Because she had LOTS to say. She was interested in everything (except cooking; and, I often felt, us kids). I can just see the tags lined up down the side of my mother’s blog: Politics, Parenting, Genealogy, Healthcare, Economics, Medicine, Early Childhood Education, Literature, Botany, Geology, the Environment… Neat labels would have lent her thoughts order and structure, which in some ways eluded her most of her life. Or maybe she would have left them in a cloud.
Not that she would have rambled. She was definitely a writer, a good one at that. My brother recently unearthed (and typed up, thankfully – as all doctors, my mother had the most terrible handwriting) some diaries she’d penned during our summer vacations, and I treasure few things more dearly than learning snippets about my childhood through them (even though I often don’t come across in such a very good light, little Miss Whiny-pants) and peeking into her mind. What better than a blog as a one-stop instant outlet to all her thoughts and insights? What I wouldn’t give to have that now.
Because my mother was also our family history’s keeper. She could sit for hours and listen to the umpteenth retelling of my grandfather’s wartime (both WWI and II) stories, when I was far too young and snotty to have patience for any of that. How I wish I had more of those stories now. I do have some of them, in various forms, ranging from typed-up letters from the Western Front to a collection of her own childhood memories retrieved from her computer (also a painstaking effort because she never got the concept of subdirectory trees – we’d often get calls for “Help, I lost my story somewhere on my computer!”). Just thinking about those letters makes me want to start a whole new Wartime Memories blog.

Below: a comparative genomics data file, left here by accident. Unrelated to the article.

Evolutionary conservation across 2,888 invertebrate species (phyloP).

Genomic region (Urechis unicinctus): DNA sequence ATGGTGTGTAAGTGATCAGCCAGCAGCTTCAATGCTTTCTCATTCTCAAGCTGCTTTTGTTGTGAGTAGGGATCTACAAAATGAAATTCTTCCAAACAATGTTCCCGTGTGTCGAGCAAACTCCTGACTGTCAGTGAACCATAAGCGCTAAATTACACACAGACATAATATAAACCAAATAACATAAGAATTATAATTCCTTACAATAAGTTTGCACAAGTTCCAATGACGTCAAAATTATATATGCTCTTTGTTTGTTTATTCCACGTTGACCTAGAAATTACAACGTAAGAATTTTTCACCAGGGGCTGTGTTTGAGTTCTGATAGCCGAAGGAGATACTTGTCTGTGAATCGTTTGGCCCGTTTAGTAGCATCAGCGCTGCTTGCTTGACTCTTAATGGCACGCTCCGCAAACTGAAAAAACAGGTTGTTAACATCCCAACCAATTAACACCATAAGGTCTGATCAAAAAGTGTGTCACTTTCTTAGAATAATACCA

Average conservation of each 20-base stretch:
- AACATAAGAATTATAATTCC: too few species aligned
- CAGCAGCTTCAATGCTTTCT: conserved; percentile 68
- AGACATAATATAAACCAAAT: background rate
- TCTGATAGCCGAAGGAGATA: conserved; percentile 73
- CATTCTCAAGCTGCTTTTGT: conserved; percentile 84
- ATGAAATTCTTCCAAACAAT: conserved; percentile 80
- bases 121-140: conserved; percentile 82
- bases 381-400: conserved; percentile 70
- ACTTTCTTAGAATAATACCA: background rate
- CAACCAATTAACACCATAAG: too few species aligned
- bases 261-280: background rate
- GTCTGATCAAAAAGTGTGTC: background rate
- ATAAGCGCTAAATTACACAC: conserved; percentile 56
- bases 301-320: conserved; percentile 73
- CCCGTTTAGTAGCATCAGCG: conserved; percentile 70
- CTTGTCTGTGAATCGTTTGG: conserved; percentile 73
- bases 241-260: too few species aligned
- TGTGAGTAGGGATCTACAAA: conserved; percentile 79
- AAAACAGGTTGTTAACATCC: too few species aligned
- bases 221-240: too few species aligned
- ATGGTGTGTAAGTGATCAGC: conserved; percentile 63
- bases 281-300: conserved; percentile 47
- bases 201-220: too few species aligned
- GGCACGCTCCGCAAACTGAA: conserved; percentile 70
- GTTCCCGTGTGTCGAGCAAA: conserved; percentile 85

My mother would have also loved the instant publishing aspect of blogging. A brilliant mind, she never had much taste or ability for marketing. She was the only doctor I know who managed to not make much of a living from her profession. Some of her best essays are never-published letters to the editor, although a good number of them did make it into our local paper and occasionally the Frankfurter Allgemeine. Being able to just hit “Publish” and know that a number of people would now read what she wrote, would have been very satisfying for her.
This is how I remember my mother
Like me, she would be struck by an idea and had to bring it to paper. She even enrolled in a creative writing course once. I remember one of the childhood stories she wrote as an assignment, and it was riveting, having me yearning for more when it ended. In fact it inspired me to make similar forays into my own past, a great exercise for any writer. Which in turn inspired her to to give me a book on creative writing which I still turn to every now and then. Writing could have been one passion we had in common.
Perhaps she would also have loved the concept of followers. An automatic audience, people who were interested in what she had to say, yet didn’t even know her. I like to think that she would have been above the rest of us and not checked frantically if any new followers emerged or subscriptions materialized or how many pageviews she got yesterday. But I can’t be sure.
What I am quite sure of is that my mother would have loved blogging. It would have been a great outlet throughout her life and especially in her retirement, first from being a doctor and then from her political career.
But she died too young.
I miss you, Mama!